How bad is nonstick for you really? There are a lot of opinions on that. I personally choose to avoid it considering that some studies show that the chemical, PFCs, found in nonstick, has been linked to lower birth weights (1), abnormal thyroid hormones, inflamed liver, and a weakened immune system (2). If you breathe in fumes from overheated nonstick, you can develop “Teflon flu,” named for the flu-like symptoms you get from it. My understanding is that companies phased out the much-hated PFOAs in 2015, but still contain PFCs.
That said, it’s probably fine if it’s not heated above a certain temperature. The problem is, that is far easier to do than you’d think. It’s advised not to cook above medium heat when using nonstick, and to avoid cooking things like steak on it. A study found that the pan cooking steak over high heat reached a high temperature in under ten minutes. If you are heating oil in a light weight pan, it can also reach too high of temperatures within 2 ½ minutes. (3)
So when I was looking to buy a long desired toaster oven (we had a used one from a friend for a while that finally quit), it was with some dismay that I realized that almost all of them were coated with nonstick. While I wasn’t planning on using them over 500F, I was cautious considering how easy it was to overheat a nonstick pan. I wondered how high of a temperature the sides of the toaster oven really got considering how close they were to the heat source. I felt uncomfortable with that, and so wanted to avoid it. We needed a toaster oven desperately as we would be living without an oven for over six months, so I buckled down and did some homework on the topic.
Before I go any further, I’ll say that while I’ve included Amazon affiliate links, this post is not underwritten by any company, and I purchased my toaster oven myself. I just wanted to share the good news about this nonstick-free toaster oven that has met our needs so well!
Because we were going to be using this toaster oven a lot it needed to be large, hold up to daily use, NOT have nonstick, and heat evenly for baking and toasting. It was a high order, and I almost gave up but low and behold I found one!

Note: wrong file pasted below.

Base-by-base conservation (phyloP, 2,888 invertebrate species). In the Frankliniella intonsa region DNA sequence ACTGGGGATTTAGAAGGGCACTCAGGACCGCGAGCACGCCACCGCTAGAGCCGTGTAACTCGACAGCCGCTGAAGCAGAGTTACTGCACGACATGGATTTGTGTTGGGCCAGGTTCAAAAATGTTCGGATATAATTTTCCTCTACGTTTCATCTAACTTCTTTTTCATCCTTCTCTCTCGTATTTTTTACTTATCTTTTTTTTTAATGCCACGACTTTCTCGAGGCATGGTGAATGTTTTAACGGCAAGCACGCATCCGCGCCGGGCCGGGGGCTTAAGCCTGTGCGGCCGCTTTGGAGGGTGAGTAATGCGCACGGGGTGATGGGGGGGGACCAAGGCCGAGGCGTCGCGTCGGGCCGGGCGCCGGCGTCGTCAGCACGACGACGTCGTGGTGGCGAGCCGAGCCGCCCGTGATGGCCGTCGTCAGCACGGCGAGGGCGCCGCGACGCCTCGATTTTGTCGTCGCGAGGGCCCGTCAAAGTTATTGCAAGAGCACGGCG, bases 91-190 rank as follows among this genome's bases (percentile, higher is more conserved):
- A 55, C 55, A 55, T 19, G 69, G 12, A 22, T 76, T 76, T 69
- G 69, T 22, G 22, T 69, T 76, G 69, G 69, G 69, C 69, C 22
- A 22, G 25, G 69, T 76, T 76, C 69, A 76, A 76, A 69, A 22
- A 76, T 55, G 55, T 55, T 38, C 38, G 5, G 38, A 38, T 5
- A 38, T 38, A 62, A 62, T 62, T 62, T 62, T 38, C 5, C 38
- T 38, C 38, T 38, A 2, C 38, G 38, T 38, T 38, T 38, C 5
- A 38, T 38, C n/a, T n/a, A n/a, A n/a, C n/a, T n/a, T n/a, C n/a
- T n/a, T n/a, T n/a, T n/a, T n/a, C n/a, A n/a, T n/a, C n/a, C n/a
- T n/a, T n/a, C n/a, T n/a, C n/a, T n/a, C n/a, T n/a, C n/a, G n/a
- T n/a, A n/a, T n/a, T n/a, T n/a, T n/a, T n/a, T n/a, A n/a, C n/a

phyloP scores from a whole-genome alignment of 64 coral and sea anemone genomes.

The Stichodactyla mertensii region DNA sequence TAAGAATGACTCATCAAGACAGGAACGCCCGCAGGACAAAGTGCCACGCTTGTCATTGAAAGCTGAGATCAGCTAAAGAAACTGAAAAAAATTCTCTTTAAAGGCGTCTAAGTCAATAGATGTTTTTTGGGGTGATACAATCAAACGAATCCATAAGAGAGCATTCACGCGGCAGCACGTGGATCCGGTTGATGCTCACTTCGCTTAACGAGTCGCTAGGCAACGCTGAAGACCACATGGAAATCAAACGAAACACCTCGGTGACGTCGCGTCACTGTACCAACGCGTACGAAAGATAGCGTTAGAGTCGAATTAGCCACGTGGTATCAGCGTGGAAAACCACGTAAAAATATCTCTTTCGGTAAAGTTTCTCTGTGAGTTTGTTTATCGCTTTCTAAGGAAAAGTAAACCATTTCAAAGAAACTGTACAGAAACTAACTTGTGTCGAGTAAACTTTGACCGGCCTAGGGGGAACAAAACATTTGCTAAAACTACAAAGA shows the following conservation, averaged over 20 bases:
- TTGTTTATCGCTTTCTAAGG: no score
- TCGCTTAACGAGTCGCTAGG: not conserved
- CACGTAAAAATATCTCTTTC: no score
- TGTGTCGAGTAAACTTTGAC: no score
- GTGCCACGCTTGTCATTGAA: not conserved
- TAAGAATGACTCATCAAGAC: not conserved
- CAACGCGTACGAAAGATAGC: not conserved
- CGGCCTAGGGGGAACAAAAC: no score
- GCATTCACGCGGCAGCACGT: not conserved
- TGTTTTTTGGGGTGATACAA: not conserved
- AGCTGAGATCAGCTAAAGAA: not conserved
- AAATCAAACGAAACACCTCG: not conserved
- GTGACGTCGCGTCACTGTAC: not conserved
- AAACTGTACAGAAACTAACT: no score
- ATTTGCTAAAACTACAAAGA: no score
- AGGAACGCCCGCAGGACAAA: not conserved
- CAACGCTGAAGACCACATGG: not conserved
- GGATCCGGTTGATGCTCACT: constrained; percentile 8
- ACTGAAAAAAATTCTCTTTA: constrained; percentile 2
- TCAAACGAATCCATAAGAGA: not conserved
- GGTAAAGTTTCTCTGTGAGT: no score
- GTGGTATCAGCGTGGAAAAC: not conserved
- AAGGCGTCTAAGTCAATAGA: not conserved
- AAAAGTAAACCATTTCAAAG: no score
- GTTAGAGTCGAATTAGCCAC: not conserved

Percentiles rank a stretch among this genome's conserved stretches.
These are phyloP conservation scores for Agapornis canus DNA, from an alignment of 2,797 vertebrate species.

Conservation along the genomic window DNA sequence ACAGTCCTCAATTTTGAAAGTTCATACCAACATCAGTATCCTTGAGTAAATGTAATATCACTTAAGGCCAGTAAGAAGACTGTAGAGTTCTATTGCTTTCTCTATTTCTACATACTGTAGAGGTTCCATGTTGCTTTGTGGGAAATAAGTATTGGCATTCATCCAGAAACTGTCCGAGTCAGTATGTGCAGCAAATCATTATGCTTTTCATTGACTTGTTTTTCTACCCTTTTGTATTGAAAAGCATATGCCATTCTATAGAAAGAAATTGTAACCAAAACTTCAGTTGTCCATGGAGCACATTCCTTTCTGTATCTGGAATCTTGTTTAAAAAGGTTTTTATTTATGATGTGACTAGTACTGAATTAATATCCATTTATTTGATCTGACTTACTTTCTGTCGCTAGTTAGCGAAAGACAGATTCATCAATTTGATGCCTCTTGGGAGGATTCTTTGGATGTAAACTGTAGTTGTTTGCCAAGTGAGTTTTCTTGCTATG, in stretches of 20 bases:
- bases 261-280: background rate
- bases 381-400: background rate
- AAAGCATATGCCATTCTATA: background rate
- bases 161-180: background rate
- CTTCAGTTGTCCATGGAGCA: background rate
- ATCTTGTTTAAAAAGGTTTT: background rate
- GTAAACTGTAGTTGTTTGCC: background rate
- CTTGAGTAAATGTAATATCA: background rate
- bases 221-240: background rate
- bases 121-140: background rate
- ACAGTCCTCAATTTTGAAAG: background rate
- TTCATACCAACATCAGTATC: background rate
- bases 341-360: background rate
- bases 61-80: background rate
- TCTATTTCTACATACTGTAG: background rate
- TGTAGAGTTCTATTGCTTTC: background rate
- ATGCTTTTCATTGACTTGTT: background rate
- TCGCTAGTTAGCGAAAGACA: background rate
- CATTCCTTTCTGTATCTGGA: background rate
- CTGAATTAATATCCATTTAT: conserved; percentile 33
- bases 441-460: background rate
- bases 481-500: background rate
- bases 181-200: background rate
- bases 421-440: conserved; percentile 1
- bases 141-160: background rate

At the time that I was researching, the Breville Smart Oven were getting rave reviews everywhere online. And I’m not going to lie. Even when I found out that the interior was nonstick, I still wanted one. However, in the end, I wanted to have an appliance that I was comfortable using every day, and kept looking.
That’s when I found that one brand, Waring, had several toaster ovens that did not use nonstick in the interior. However, not all of them got good reviews on Amazon. But their newest (at least at the time) was not only large enough for my needs, but also got great reviews. Plus, it was much, much cheaper than the Smart Oven. So I crossed my fingers and ordered one. This is the one I ordered: Waring Pro Digital Convection Oven.
I have been super happy with it!
It does everything that I wanted it to – it bakes well, it toasts well, it doesn’t have nonstick, and it is solidly built. Even though I now have a full sized oven again, I’m still using it all of the time. It does toast slower than a regular toaster, by the way, but it toasts well. This is unusual for a toaster oven. Plus, you can put up to 6 slices of bread in the toaster oven, so this is great for large families.
We’ve been using it for about seven months or so now, and even though I now have a large oven to use again, I still use it just about every day.
Here are a few things to keep in mind when looking for toaster ovens without nonstick:
- “Stainless steel” toaster ovens are usually talking about the exterior, not the interior.
- We typically think of nonstick as being dark, but apparently some nonstick finishes look shiny and more like stainless steel than our dark baking pans. Never go simply by appearances but double check with the company that it is truly NOT nonstick.
- It can be hard to track down the interior materials of a toaster oven. Sometimes the best thing to do is to go to the company’s website and look at their Q and A page. If the information isn’t there, then sending them an email is your best bet. (I sent emails to Waring and to Breville about their toaster ovens interior).
For example, I have heard rumors that this Cuisinart Convection/Steaming Toaster Oven has stainless steel interiors, which would be great! It’s much more expensive, but if you are an avid baker (perhaps of sourdough), you would certainly enjoy the baking/steaming option on this unit. But before I would buy it, I would contact the company directly to double check on the interior, as I couldn’t find it explicitly mentioned.